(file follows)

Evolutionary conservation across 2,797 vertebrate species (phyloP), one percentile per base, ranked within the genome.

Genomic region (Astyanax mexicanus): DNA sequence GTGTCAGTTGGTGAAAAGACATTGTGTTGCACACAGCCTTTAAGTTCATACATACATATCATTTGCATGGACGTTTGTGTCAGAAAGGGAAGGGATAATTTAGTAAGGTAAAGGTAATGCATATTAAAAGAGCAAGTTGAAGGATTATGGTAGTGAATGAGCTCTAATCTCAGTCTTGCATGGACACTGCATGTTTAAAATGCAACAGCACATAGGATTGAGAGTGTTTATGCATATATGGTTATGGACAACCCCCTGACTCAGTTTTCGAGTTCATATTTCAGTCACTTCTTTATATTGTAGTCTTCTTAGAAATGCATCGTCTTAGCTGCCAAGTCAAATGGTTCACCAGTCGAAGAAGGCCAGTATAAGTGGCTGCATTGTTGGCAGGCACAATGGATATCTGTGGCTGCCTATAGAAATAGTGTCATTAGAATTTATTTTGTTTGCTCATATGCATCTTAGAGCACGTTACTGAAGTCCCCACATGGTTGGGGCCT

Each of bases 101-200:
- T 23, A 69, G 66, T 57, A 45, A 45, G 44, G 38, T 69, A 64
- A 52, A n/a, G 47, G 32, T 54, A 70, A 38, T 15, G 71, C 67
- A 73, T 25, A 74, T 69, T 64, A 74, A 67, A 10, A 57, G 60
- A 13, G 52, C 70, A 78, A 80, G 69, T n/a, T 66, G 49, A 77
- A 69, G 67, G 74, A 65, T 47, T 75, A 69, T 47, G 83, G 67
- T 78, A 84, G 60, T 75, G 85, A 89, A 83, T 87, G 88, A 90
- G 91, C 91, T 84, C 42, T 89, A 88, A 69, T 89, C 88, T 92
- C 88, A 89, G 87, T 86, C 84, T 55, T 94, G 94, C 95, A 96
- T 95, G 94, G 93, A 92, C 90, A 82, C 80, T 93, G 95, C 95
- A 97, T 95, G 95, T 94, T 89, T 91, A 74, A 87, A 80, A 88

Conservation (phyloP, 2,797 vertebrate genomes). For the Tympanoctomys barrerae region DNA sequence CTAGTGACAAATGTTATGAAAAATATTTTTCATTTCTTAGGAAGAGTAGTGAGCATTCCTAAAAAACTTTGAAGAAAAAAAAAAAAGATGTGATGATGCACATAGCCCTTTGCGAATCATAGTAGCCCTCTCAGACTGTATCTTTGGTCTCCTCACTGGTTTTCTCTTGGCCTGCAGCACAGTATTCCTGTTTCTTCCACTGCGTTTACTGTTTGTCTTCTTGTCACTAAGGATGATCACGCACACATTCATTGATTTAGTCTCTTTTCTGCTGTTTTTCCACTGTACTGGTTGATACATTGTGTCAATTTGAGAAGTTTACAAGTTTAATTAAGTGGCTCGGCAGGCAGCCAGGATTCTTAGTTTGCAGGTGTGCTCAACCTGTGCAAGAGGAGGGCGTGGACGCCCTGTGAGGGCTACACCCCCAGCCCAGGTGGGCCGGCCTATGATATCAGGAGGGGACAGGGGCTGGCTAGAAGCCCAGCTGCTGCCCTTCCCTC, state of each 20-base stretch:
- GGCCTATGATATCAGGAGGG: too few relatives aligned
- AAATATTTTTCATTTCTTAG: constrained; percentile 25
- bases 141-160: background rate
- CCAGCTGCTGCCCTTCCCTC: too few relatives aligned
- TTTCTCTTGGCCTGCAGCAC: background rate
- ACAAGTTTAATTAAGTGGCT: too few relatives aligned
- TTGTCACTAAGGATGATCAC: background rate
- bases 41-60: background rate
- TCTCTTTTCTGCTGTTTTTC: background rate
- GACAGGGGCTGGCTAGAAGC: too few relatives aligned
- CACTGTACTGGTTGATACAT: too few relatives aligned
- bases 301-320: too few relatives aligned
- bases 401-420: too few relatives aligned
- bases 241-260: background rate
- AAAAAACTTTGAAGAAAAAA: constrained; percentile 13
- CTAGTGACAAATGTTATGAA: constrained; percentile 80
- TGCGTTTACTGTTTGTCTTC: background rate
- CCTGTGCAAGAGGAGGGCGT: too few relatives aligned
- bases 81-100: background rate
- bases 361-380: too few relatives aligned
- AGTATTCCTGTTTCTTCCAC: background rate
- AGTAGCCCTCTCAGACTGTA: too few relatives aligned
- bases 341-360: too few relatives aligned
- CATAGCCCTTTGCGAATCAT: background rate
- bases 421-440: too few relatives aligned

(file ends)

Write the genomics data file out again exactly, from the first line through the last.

Evolutionary conservation across 2,797 vertebrate species (phyloP), one percentile per base, ranked within the genome.

Genomic region (Astyanax mexicanus): DNA sequence GTGTCAGTTGGTGAAAAGACATTGTGTTGCACACAGCCTTTAAGTTCATACATACATATCATTTGCATGGACGTTTGTGTCAGAAAGGGAAGGGATAATTTAGTAAGGTAAAGGTAATGCATATTAAAAGAGCAAGTTGAAGGATTATGGTAGTGAATGAGCTCTAATCTCAGTCTTGCATGGACACTGCATGTTTAAAATGCAACAGCACATAGGATTGAGAGTGTTTATGCATATATGGTTATGGACAACCCCCTGACTCAGTTTTCGAGTTCATATTTCAGTCACTTCTTTATATTGTAGTCTTCTTAGAAATGCATCGTCTTAGCTGCCAAGTCAAATGGTTCACCAGTCGAAGAAGGCCAGTATAAGTGGCTGCATTGTTGGCAGGCACAATGGATATCTGTGGCTGCCTATAGAAATAGTGTCATTAGAATTTATTTTGTTTGCTCATATGCATCTTAGAGCACGTTACTGAAGTCCCCACATGGTTGGGGCCT

Each of bases 101-200:
- T 23, A 69, G 66, T 57, A 45, A 45, G 44, G 38, T 69, A 64
- A 52, A n/a, G 47, G 32, T 54, A 70, A 38, T 15, G 71, C 67
- A 73, T 25, A 74, T 69, T 64, A 74, A 67, A 10, A 57, G 60
- A 13, G 52, C 70, A 78, A 80, G 69, T n/a, T 66, G 49, A 77
- A 69, G 67, G 74, A 65, T 47, T 75, A 69, T 47, G 83, G 67
- T 78, A 84, G 60, T 75, G 85, A 89, A 83, T 87, G 88, A 90
- G 91, C 91, T 84, C 42, T 89, A 88, A 69, T 89, C 88, T 92
- C 88, A 89, G 87, T 86, C 84, T 55, T 94, G 94, C 95, A 96
- T 95, G 94, G 93, A 92, C 90, A 82, C 80, T 93, G 95, C 95
- A 97, T 95, G 95, T 94, T 89, T 91, A 74, A 87, A 80, A 88

Conservation (phyloP, 2,797 vertebrate genomes). For the Tympanoctomys barrerae region DNA sequence CTAGTGACAAATGTTATGAAAAATATTTTTCATTTCTTAGGAAGAGTAGTGAGCATTCCTAAAAAACTTTGAAGAAAAAAAAAAAAGATGTGATGATGCACATAGCCCTTTGCGAATCATAGTAGCCCTCTCAGACTGTATCTTTGGTCTCCTCACTGGTTTTCTCTTGGCCTGCAGCACAGTATTCCTGTTTCTTCCACTGCGTTTACTGTTTGTCTTCTTGTCACTAAGGATGATCACGCACACATTCATTGATTTAGTCTCTTTTCTGCTGTTTTTCCACTGTACTGGTTGATACATTGTGTCAATTTGAGAAGTTTACAAGTTTAATTAAGTGGCTCGGCAGGCAGCCAGGATTCTTAGTTTGCAGGTGTGCTCAACCTGTGCAAGAGGAGGGCGTGGACGCCCTGTGAGGGCTACACCCCCAGCCCAGGTGGGCCGGCCTATGATATCAGGAGGGGACAGGGGCTGGCTAGAAGCCCAGCTGCTGCCCTTCCCTC, state of each 20-base stretch:
- GGCCTATGATATCAGGAGGG: too few relatives aligned
- AAATATTTTTCATTTCTTAG: constrained; percentile 25
- bases 141-160: background rate
- CCAGCTGCTGCCCTTCCCTC: too few relatives aligned
- TTTCTCTTGGCCTGCAGCAC: background rate
- ACAAGTTTAATTAAGTGGCT: too few relatives aligned
- TTGTCACTAAGGATGATCAC: background rate
- bases 41-60: background rate
- TCTCTTTTCTGCTGTTTTTC: background rate
- GACAGGGGCTGGCTAGAAGC: too few relatives aligned
- CACTGTACTGGTTGATACAT: too few relatives aligned
- bases 301-320: too few relatives aligned
- bases 401-420: too few relatives aligned
- bases 241-260: background rate
- AAAAAACTTTGAAGAAAAAA: constrained; percentile 13
- CTAGTGACAAATGTTATGAA: constrained; percentile 80
- TGCGTTTACTGTTTGTCTTC: background rate
- CCTGTGCAAGAGGAGGGCGT: too few relatives aligned
- bases 81-100: background rate
- bases 361-380: too few relatives aligned
- AGTATTCCTGTTTCTTCCAC: background rate
- AGTAGCCCTCTCAGACTGTA: too few relatives aligned
- bases 341-360: too few relatives aligned
- CATAGCCCTTTGCGAATCAT: background rate
- bases 421-440: too few relatives aligned